replacing pin oak

bklyn71July 24, 2011

We have a pin oak in our backyard and recently learned that because of its multiple leaders (there are three), it is structurally unsound. But it is the focal point of our garden and gives us shade. We were thinking of gradually removing it by pruning and at the same time growing a replacement tree opposite it. We have a tiny Brooklyn backyard (20' wide). Is this a practical option? If so, what would be the best tree for a little urban garden? I'd love something that flowers.

Thank you!

Thank you for reporting this comment. Undo
missingtheobvious(Blue Ridge 7a)

If you plant a tree in the 'opposite' location, how much sun will it receive while the pin oak is still standing?

If you do plant the new tree and then after several years remove the pin oak, how much will it cost to remove the pin oak without damaging the new tree? That may dictate what you do. [With a 20' wide yard, I assume the pin oak's branches probably overhang at least some of these: your house, neighbor's houses, various fences, garages, etc.]

    Bookmark   July 24, 2011 at 3:58PM
Thank you for reporting this comment. Undo

I think I would have to look for a replacement tree that does okay with part sun. It would definitely receive a fair amount of sun though. I don't think removing the oak without damaging the other tree would be a problem. We had it pretty drastically pruned this year and the rest of the garden was untouched. This is an attached house in NYC (no garages), so the tree pruners are used to working in tight spaces.

    Bookmark   July 24, 2011 at 11:27PM
Thank you for reporting this comment. Undo
karinl(BC Z8)

I like the idea of preplanting and gradual removal, and MTO has pinpointed the major potential hurdle to doing that, namely if the new tree will be damaged by removal of the old.

Other than that, the issue is direction of sun. The new tree may not give you shade quite where you want it. I don't see this as a long term problem, though, because once the pin oak is down you can plant a new tree in its location.

Managing treescape in a small space is a process, not an end result! As such, you can always plant/remove on a staggered basis at the two sites available for trees. If the pin oak is at the better spot, that is where you would plant a slow growing tree that will provide perfect shade for several years once it grows to a certain point. At the other location, you can plant something that will grow quickly to size, and then remove it when the primary tree gets big enough to do its part.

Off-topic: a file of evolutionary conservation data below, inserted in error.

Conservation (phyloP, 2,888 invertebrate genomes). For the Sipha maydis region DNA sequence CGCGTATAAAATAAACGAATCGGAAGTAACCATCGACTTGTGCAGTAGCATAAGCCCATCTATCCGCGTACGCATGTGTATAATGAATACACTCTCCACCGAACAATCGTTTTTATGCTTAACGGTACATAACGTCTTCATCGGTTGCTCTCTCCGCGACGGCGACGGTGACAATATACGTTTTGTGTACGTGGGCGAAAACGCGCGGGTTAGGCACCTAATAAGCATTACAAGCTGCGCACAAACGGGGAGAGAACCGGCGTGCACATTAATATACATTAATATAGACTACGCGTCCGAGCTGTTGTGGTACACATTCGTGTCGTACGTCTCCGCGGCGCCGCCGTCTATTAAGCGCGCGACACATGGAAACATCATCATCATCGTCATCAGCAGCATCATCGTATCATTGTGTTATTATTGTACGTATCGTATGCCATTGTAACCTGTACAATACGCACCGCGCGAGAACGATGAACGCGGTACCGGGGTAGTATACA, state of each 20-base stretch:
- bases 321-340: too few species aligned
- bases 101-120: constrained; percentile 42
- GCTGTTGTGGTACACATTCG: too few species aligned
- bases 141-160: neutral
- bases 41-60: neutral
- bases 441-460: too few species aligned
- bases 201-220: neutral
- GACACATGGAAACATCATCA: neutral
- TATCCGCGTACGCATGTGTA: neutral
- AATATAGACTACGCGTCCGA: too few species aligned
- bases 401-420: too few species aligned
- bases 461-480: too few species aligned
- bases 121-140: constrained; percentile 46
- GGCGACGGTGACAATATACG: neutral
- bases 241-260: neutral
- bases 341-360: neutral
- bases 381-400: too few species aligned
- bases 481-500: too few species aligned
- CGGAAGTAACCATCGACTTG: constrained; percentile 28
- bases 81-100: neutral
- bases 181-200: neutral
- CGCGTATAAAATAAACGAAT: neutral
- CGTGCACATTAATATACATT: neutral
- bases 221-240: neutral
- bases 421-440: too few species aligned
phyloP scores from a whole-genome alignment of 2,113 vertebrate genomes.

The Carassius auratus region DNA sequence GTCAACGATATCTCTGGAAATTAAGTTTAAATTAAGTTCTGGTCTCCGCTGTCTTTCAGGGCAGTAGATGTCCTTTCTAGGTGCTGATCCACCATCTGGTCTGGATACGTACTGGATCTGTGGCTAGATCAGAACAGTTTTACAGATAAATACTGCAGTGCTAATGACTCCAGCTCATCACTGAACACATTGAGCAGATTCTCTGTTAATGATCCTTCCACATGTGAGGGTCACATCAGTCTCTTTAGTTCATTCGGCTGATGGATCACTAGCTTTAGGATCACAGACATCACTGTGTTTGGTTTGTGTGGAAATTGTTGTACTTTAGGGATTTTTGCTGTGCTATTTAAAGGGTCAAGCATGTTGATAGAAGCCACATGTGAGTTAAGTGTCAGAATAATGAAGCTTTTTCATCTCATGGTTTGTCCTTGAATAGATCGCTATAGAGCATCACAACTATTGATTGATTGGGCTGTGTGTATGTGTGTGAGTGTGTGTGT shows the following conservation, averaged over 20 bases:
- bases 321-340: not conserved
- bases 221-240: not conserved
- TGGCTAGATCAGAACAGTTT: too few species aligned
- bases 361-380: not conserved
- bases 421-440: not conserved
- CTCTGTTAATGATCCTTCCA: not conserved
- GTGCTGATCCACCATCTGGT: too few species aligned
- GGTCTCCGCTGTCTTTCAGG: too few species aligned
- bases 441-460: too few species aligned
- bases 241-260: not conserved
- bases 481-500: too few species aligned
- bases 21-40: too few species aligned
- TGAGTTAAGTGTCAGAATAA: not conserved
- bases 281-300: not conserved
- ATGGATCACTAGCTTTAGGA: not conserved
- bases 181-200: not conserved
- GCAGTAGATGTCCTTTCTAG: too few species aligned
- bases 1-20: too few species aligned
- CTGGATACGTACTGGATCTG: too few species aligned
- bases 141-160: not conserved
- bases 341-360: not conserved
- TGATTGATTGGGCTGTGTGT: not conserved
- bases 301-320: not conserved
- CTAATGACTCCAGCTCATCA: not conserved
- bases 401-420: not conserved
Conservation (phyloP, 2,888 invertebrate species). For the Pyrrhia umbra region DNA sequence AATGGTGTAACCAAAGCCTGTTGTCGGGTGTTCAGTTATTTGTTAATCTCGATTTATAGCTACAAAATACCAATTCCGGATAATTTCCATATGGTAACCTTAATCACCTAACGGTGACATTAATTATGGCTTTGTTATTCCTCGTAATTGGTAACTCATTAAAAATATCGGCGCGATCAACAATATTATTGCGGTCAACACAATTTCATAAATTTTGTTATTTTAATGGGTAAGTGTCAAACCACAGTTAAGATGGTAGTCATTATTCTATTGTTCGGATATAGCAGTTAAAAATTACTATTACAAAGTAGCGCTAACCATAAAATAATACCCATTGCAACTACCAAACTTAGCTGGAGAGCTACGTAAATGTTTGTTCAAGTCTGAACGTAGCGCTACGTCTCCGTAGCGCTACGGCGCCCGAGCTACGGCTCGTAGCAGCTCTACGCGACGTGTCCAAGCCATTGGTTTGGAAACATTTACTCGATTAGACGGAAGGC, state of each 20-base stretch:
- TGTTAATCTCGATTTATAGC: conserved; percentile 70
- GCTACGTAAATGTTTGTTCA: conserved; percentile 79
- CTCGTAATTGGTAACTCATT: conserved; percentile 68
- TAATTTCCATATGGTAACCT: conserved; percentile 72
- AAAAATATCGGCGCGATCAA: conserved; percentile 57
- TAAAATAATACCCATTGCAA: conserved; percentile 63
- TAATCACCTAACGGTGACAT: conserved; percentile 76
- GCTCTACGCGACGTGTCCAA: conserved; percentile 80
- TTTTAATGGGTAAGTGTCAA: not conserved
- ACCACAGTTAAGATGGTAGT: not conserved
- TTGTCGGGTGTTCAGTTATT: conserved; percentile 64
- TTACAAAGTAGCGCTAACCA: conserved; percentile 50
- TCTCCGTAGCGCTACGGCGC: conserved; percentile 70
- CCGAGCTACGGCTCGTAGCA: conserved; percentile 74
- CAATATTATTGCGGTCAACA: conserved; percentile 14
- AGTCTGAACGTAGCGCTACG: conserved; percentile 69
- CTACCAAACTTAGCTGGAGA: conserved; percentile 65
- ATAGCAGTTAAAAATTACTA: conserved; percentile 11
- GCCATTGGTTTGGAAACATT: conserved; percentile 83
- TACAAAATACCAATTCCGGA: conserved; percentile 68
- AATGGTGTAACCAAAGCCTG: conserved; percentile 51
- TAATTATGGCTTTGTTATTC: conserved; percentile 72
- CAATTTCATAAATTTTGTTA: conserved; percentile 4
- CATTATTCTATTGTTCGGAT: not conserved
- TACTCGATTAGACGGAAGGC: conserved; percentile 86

Bookmark   July 26, 2011 at 2:32PM
Thank you for reporting this comment. Undo

Thanks Karin! That sounds like good advice. From some other posts, it sounds like I should avoid trees with shallow root systems too, or I won't be able to plant under them.

    Bookmark   August 1, 2011 at 11:42AM
Sign Up to comment
More Discussions
Need help with landscaping my front hillside
I need some help with landscaping my front hillside....
Feedback on my design/plans?
In a previous thread I asked for general suggestions...
Need landscaping ideas for new home please
Hello everyone. We moved into our new build in November....
Need help design patio & location of tree
The backyard of my future home (yet to be completed)...
Late Sound
Front yard design help
Looking to finally put some plants in the front yard....
Matt Johnston
Sponsored Products
MaxLite MLFP24DS4241 Direct Lit LED Flat Panel, 4100K
60 x 32 Granite Stone Bathroom Gray Shower Base - VENISE
Cristello Pendant by Bruck Lighting Systems
$508.00 | Lumens
PAR20 LED Bulb, 16 Watt COB LED
Super Bright LEDs
Hot & Cold Cross Handle Angle Stop - 5/8" x 1/2" OD Compression
Signature Hardware
Indoor Ceiling Fans and Light: Hampton Bay Larson 52 in. White Ceiling Fan AL420
$89.97 | Home Depot
American Fluorescent | Century Wall Sconce
$162.80 | YLighting
GlideRite 1.5-inch Antique Brass Round Ring Mushroom Cabinet Knobs (Pack of 10)
People viewed this after searching for:
© 2015 Houzz Inc. Houzz® The new way to design your home™